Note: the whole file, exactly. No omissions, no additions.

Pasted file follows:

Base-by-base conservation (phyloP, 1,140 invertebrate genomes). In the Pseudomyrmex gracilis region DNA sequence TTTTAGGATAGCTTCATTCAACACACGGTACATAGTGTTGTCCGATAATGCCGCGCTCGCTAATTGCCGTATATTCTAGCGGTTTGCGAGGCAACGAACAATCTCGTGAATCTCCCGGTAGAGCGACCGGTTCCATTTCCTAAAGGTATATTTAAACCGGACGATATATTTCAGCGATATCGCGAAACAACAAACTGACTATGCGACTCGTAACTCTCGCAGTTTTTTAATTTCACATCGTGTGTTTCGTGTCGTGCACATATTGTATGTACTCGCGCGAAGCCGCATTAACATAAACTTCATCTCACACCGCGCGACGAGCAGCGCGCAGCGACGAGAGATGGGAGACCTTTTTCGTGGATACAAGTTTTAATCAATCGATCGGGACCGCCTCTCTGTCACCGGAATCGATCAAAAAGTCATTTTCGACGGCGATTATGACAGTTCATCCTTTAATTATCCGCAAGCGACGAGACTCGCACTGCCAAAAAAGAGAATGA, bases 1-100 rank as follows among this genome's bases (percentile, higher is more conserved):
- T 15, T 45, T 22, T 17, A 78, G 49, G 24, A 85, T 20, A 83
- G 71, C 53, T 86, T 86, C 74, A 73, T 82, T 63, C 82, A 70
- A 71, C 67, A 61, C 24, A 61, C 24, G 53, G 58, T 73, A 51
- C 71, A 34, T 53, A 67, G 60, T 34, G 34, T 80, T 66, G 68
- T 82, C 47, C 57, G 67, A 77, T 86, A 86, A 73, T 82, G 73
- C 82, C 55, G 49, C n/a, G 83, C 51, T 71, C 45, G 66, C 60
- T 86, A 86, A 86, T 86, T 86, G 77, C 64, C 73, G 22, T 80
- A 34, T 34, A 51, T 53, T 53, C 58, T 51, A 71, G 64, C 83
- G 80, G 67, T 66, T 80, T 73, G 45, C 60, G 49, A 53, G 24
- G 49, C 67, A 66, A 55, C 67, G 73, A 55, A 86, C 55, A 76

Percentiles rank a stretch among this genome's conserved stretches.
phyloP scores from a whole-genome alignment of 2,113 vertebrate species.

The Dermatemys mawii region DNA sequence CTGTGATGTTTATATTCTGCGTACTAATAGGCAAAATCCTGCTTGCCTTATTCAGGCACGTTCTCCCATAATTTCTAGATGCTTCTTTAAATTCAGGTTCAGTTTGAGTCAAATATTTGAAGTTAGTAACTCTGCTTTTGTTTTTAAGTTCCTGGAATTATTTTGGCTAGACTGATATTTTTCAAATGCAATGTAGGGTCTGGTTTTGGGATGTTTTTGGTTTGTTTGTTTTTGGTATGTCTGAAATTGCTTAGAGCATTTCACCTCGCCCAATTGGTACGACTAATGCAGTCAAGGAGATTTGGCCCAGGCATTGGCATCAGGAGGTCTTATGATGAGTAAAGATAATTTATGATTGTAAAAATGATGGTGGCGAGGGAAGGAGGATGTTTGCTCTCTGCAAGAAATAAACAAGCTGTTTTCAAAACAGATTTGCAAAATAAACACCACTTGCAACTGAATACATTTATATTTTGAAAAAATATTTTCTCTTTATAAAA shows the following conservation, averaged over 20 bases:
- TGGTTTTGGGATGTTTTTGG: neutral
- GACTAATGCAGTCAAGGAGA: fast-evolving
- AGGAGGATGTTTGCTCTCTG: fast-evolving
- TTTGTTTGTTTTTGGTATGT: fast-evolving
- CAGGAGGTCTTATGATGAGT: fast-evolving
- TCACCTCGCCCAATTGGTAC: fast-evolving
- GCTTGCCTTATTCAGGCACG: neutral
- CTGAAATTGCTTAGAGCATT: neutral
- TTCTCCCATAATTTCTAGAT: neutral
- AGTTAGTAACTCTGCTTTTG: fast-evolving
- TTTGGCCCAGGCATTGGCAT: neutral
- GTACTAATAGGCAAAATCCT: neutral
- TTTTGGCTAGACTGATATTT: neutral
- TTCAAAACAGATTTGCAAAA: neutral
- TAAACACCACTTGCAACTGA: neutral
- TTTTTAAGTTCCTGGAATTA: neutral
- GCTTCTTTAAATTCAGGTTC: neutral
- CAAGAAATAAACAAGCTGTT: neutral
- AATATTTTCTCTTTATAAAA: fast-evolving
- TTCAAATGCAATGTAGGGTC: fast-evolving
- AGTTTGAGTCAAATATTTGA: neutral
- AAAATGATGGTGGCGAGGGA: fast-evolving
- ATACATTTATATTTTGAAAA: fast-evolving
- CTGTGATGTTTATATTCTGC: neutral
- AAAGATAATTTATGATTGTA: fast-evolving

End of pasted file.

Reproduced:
Base-by-base conservation (phyloP, 1,140 invertebrate genomes). In the Pseudomyrmex gracilis region DNA sequence TTTTAGGATAGCTTCATTCAACACACGGTACATAGTGTTGTCCGATAATGCCGCGCTCGCTAATTGCCGTATATTCTAGCGGTTTGCGAGGCAACGAACAATCTCGTGAATCTCCCGGTAGAGCGACCGGTTCCATTTCCTAAAGGTATATTTAAACCGGACGATATATTTCAGCGATATCGCGAAACAACAAACTGACTATGCGACTCGTAACTCTCGCAGTTTTTTAATTTCACATCGTGTGTTTCGTGTCGTGCACATATTGTATGTACTCGCGCGAAGCCGCATTAACATAAACTTCATCTCACACCGCGCGACGAGCAGCGCGCAGCGACGAGAGATGGGAGACCTTTTTCGTGGATACAAGTTTTAATCAATCGATCGGGACCGCCTCTCTGTCACCGGAATCGATCAAAAAGTCATTTTCGACGGCGATTATGACAGTTCATCCTTTAATTATCCGCAAGCGACGAGACTCGCACTGCCAAAAAAGAGAATGA, bases 1-100 rank as follows among this genome's bases (percentile, higher is more conserved):
- T 15, T 45, T 22, T 17, A 78, G 49, G 24, A 85, T 20, A 83
- G 71, C 53, T 86, T 86, C 74, A 73, T 82, T 63, C 82, A 70
- A 71, C 67, A 61, C 24, A 61, C 24, G 53, G 58, T 73, A 51
- C 71, A 34, T 53, A 67, G 60, T 34, G 34, T 80, T 66, G 68
- T 82, C 47, C 57, G 67, A 77, T 86, A 86, A 73, T 82, G 73
- C 82, C 55, G 49, C n/a, G 83, C 51, T 71, C 45, G 66, C 60
- T 86, A 86, A 86, T 86, T 86, G 77, C 64, C 73, G 22, T 80
- A 34, T 34, A 51, T 53, T 53, C 58, T 51, A 71, G 64, C 83
- G 80, G 67, T 66, T 80, T 73, G 45, C 60, G 49, A 53, G 24
- G 49, C 67, A 66, A 55, C 67, G 73, A 55, A 86, C 55, A 76

Percentiles rank a stretch among this genome's conserved stretches.
phyloP scores from a whole-genome alignment of 2,113 vertebrate species.

The Dermatemys mawii region DNA sequence CTGTGATGTTTATATTCTGCGTACTAATAGGCAAAATCCTGCTTGCCTTATTCAGGCACGTTCTCCCATAATTTCTAGATGCTTCTTTAAATTCAGGTTCAGTTTGAGTCAAATATTTGAAGTTAGTAACTCTGCTTTTGTTTTTAAGTTCCTGGAATTATTTTGGCTAGACTGATATTTTTCAAATGCAATGTAGGGTCTGGTTTTGGGATGTTTTTGGTTTGTTTGTTTTTGGTATGTCTGAAATTGCTTAGAGCATTTCACCTCGCCCAATTGGTACGACTAATGCAGTCAAGGAGATTTGGCCCAGGCATTGGCATCAGGAGGTCTTATGATGAGTAAAGATAATTTATGATTGTAAAAATGATGGTGGCGAGGGAAGGAGGATGTTTGCTCTCTGCAAGAAATAAACAAGCTGTTTTCAAAACAGATTTGCAAAATAAACACCACTTGCAACTGAATACATTTATATTTTGAAAAAATATTTTCTCTTTATAAAA shows the following conservation, averaged over 20 bases:
- TGGTTTTGGGATGTTTTTGG: neutral
- GACTAATGCAGTCAAGGAGA: fast-evolving
- AGGAGGATGTTTGCTCTCTG: fast-evolving
- TTTGTTTGTTTTTGGTATGT: fast-evolving
- CAGGAGGTCTTATGATGAGT: fast-evolving
- TCACCTCGCCCAATTGGTAC: fast-evolving
- GCTTGCCTTATTCAGGCACG: neutral
- CTGAAATTGCTTAGAGCATT: neutral
- TTCTCCCATAATTTCTAGAT: neutral
- AGTTAGTAACTCTGCTTTTG: fast-evolving
- TTTGGCCCAGGCATTGGCAT: neutral
- GTACTAATAGGCAAAATCCT: neutral
- TTTTGGCTAGACTGATATTT: neutral
- TTCAAAACAGATTTGCAAAA: neutral
- TAAACACCACTTGCAACTGA: neutral
- TTTTTAAGTTCCTGGAATTA: neutral
- GCTTCTTTAAATTCAGGTTC: neutral
- CAAGAAATAAACAAGCTGTT: neutral
- AATATTTTCTCTTTATAAAA: fast-evolving
- TTCAAATGCAATGTAGGGTC: fast-evolving
- AGTTTGAGTCAAATATTTGA: neutral
- AAAATGATGGTGGCGAGGGA: fast-evolving
- ATACATTTATATTTTGAAAA: fast-evolving
- CTGTGATGTTTATATTCTGC: neutral
- AAAGATAATTTATGATTGTA: fast-evolving